As much as I like my Sport City, for what you want I would go with the Sym. I have not read anything bad about the HD200 except for of course the Carter Bros fiasco. As for frequent maintenance intervals, how many miles will you be putting on it? I ride my Kymco almost every day and have only put 6,000 miles on it in 16 months. It also has very frequent maint. intervals (1200 mi oil change, 2500 valve adj. ) but they have been very simple to do and haven't come all that frequently since it takes a while to accumulate a lot of miles when you only take short rides.
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  13. btcn

    btcn Long timer

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    Them HD 200s are good little bikes for everything but long distance freeway cruising of course. They'll do 70+ MPH actual [GPS/Radar], have good power, watercooling is always ideal. It returns good MPG, probably around 70 +/- MPG.

    I don't know about parts availibility. Obviously not gonna be as much as a Honda here in America. But, I'm sure you can get the basics easily and from a dealer.

    Its adequet, but if you cruise high speeds a lot maybe a bit bigger. But overall it ain't a bad bike and I here lots of good reviews on em.


    Canuman WTF? They keep your bike for 5 MONTHS? And still don't do shit? I'd be so pissed. I'm actually want a Scarbeo 500 sometime in the future. Seems like a good balance of power and not quite to big. It'll be between a Scarbeo 500 and a Burgman 650/Silverwing 600. It be a while, I'm getting a H-D first but then sometime I'd like a big scoot.
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  14. adoptamutt

    adoptamutt Adventurer

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    Can I ask how much the 2009 leftover Citycom was :ear ? How do you like it ? It seems they can be found with less than 5000 miles for under $3000. :wink:
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  15. Canuman

    Canuman Crusty & Unobliging

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    That was the fourth time I had the Aprilia in over several months, and the dealer is over 100 miles away. The first time the problem surfaced, I told them to check the pickup tube, and was told "they couldn't replicate the problem."

    The second time also. This was serious, as I'd nearly been rammed at a stop when the scooter stalled.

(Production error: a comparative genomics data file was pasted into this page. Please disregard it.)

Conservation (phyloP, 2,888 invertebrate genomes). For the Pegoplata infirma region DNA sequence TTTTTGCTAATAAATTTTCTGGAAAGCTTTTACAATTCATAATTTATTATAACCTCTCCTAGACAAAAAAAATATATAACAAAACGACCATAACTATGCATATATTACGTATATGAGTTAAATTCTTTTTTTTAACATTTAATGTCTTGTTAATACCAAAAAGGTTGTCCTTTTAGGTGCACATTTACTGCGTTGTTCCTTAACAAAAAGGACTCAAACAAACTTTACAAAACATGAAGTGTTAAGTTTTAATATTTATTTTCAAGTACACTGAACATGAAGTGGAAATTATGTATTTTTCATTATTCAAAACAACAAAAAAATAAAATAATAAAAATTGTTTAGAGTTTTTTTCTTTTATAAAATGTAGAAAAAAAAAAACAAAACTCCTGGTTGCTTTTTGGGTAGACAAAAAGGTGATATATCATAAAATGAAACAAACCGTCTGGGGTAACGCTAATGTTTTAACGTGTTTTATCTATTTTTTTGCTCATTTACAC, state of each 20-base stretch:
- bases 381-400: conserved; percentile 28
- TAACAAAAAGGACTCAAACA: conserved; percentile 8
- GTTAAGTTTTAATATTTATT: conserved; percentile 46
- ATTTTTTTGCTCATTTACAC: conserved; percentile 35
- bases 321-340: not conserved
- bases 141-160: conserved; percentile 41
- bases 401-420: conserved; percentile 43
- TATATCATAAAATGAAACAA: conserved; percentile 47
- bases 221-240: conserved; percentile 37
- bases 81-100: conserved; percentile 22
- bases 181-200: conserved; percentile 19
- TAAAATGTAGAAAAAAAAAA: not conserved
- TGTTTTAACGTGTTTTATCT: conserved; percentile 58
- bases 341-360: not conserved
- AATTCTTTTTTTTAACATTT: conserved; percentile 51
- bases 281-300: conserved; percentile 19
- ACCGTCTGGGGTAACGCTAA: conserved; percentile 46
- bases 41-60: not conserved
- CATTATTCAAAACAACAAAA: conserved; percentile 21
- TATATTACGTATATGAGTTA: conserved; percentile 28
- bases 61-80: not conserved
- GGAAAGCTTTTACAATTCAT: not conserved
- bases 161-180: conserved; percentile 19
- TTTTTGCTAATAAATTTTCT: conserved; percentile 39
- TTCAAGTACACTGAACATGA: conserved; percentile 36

Third time, they said "they'd look at the security system, they thought it was something there."

    When I finally received the recall notice, I asked if they'd ever looked at the fuel pickup, as I'd insisted they do in the first place.

    The owner of the place said, "No, we didn't think that was the problem." I like Aprilias, but the bad taste will take a long time to leave.

    The Aprilia has a lovely motor, great suspension, and goes like a scalded cat. With proper dealer support, it is a fine machine. I just can't rely on the latter.

    However, if I were to buy another scooter, my money would be on SYM. I bought mine from a dealer that was going out. I put about 7500 miles on it between April and August. I changed the oil and put gas into it, and a new air filter. The second owner flogged it with no mercy -- often doubling the suggested oil change intervals. His commute was nearly 100 miles a day, on interstates, with the throttle pegged. He clocked 10,000 miles on the beast in four months.

    He replaced some tires. Two valve checks showed them well within specs in that time. He replaced another air filter and a drive belt. I last rode the bike about two years ago, when it was nearing 20,000 miles of fairly sporty use. There was no loss of power. (Hey, 17 big ponies are after all 17 big ponies.) Through my experience with the bike -- and I did the oil changes for the second owner -- it never burned more than a tablespoon.

    My suggestion: get the SYM. They may not be the most sexy, but they do the job in a workmanlike fashion. Get the seat re-worked with some firmer foam. When the stock Duro tires wear out, throw something stickier on. Buy a windscreen.

    You'll tell your grandchildren about it. These are quality bikes.
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  16. Scootervillain

    Scootervillain Adventurer